Posted by: rgmorgan | October 6, 2010

Foreclosure Freeze ! Will it Help the Real Estate Market

As I’m sure you have read about or perhaps heard about on TV, many lenders have put a freeze on home foreclosures. There are various reasons for doing this including CYA for the lenders where hundreds of foreclosures were signed off on daily by individuals who didn’t or couldn’t take the time to read the documents associated with said foreclosures. Below is an article regarding what this could mean.

RISMEDIA, October 6, 2010—(CBS MoneyWatch)—On Friday, Bank of America announced that it would suspend foreclosures in 23 states while it amended filed paperwork. That makes B of A the third major bank in two weeks to put its foreclosure process in limbo. Two days earlier J.P. Morgan Chase announced it would freeze foreclosures on more than 50,000 homes currently in receipt of a foreclosure filing. Last week, Ally Financial Inc. (the former GMAC Mortgage) also froze foreclosures.

All three banks have admitted to problems in the processing of foreclosures, including the use of so-called “robo-signatures,” employees who job it is tp solely sign foreclosure docs without reviewing the paperwork.

Today, Ohio’s Secretary of State Jennifer Brunner asked federal prosecutors to investigate foreclosure irregularities in her state. Ohio has been pushing lenders to do better. On September 17, Ohio Attorney General Richard Cordray announced that the state court had affirmed its case and legal strategy of holding loan servicers accountable in the foreclosure crisis.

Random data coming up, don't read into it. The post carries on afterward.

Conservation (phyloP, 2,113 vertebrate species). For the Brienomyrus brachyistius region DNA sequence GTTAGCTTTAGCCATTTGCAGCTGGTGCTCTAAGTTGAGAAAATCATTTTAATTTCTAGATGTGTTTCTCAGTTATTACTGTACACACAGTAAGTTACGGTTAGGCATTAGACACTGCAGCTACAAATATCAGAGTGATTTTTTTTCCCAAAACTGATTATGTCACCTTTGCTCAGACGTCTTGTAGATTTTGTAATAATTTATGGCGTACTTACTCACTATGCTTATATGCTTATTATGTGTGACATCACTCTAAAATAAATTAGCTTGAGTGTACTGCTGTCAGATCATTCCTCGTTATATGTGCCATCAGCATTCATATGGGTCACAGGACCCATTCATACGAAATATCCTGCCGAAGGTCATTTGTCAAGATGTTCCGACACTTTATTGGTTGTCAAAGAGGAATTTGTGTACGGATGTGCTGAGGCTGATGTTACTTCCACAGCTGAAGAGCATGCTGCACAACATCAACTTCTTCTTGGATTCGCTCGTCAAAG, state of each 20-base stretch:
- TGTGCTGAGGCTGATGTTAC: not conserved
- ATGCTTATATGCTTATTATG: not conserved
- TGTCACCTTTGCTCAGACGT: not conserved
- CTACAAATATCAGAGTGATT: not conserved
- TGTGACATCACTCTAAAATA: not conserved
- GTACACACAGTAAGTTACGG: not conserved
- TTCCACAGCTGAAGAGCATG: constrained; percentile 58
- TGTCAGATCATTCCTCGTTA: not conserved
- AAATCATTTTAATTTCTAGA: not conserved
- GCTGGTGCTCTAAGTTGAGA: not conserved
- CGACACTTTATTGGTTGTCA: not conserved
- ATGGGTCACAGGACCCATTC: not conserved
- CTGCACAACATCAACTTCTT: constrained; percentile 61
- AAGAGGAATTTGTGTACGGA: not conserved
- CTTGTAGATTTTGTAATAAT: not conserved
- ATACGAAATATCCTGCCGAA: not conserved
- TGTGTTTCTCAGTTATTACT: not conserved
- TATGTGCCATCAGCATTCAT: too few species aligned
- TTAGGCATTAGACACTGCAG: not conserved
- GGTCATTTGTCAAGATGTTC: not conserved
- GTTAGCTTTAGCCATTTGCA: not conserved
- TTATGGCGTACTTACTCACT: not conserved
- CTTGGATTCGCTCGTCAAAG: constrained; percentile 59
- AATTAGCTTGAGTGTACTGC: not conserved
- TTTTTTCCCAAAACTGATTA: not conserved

So will Chase’s and Ally’s foreclosure freeze ultimately fix the housing market? That’s one theory put forth in today’s New York Times. But, I’m not so sure. What will happen in the short run is that all of the banks will put a moratorium on the foreclosures. Law firms that have become foreclosures processing machines in places like Florida, will have a lot of extra time on their hands.

I suppose, in the best of all worlds, slowing down or freezing foreclosures might actually force lenders to take a harder look at ways they might keep folks in their homes, like doing more loan modifications. That would reduce the so-called “shadow inventory” and keep housing values from crashing again.

Again, that’s the best possible scenario. I think it’s too soon to tell. And, there’s a lot that’s going wrong with the economy right now (jobs, anyone?) which could complicate the view in any rose-colored glasses.

Right now, those who have Chase and GMAC on the top of their loans are getting a reprieve.

Ilyce R. Glink is the author of several books, including 100 Questions Every First-Time Home Buyer Should Ask and Buy, Close, Move In!

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